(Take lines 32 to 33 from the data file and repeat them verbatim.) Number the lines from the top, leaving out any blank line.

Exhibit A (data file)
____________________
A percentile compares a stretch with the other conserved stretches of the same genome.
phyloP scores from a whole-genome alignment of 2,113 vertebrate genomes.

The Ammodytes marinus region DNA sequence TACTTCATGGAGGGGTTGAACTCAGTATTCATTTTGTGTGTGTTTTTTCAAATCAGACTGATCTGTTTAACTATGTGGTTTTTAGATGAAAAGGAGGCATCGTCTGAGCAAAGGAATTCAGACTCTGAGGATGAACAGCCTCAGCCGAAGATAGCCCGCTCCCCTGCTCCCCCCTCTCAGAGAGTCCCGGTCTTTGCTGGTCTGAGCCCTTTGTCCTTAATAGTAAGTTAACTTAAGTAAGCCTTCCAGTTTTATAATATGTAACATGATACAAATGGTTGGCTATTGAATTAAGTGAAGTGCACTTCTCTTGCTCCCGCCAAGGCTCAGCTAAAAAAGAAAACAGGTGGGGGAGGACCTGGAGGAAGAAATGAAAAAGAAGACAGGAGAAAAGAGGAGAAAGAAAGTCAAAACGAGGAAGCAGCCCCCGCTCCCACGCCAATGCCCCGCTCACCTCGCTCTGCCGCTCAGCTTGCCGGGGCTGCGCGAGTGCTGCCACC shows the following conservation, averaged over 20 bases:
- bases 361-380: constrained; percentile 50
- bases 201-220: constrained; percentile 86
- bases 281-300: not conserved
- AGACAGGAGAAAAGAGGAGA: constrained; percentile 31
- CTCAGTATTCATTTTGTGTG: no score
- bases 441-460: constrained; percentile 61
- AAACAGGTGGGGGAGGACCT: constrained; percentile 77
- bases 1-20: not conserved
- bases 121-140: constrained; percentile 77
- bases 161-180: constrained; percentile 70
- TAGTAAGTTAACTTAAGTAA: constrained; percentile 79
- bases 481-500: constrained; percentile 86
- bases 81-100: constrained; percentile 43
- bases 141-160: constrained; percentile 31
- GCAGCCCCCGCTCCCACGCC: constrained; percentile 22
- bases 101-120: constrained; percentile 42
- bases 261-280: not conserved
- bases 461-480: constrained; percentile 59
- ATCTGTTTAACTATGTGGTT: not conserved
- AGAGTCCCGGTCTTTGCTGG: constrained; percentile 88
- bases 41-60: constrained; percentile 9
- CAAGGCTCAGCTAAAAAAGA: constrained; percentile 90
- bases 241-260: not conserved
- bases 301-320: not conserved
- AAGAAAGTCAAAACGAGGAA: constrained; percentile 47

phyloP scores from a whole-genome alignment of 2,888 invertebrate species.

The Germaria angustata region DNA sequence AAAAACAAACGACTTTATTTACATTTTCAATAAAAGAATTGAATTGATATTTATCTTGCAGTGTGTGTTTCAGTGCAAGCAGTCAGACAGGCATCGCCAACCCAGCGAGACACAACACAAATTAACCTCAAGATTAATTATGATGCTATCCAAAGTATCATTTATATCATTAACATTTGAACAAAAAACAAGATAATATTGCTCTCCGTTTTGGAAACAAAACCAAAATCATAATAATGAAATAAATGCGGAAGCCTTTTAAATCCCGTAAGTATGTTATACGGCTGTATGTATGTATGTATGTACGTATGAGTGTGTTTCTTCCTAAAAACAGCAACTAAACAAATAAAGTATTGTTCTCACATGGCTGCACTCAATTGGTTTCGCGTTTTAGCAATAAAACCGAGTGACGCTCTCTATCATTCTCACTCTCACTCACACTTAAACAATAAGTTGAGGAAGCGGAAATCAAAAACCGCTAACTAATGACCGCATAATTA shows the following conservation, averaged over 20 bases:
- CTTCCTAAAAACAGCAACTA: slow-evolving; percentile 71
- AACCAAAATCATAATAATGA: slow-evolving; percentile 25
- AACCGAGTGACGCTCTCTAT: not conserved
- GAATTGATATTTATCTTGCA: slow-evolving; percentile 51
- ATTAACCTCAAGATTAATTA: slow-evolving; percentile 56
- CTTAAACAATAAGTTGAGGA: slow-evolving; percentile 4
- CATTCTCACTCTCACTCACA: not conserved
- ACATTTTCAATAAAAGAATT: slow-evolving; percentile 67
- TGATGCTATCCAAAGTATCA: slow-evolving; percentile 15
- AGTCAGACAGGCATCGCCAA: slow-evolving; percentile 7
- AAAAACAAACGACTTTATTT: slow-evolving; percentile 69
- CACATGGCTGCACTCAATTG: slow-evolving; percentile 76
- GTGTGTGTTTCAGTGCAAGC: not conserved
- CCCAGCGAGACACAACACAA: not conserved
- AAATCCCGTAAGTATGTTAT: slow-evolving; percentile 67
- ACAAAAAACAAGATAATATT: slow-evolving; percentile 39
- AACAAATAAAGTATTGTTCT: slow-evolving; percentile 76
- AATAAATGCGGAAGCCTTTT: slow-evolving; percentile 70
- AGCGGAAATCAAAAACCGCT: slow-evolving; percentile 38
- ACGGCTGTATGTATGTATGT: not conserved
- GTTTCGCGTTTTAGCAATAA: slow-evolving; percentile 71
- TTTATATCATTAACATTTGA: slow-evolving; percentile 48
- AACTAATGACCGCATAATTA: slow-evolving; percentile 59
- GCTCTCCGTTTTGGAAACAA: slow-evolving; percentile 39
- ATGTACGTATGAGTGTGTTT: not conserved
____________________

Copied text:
- AACCAAAATCATAATAATGA: slow-evolving; percentile 25
- AACCGAGTGACGCTCTCTAT: not conserved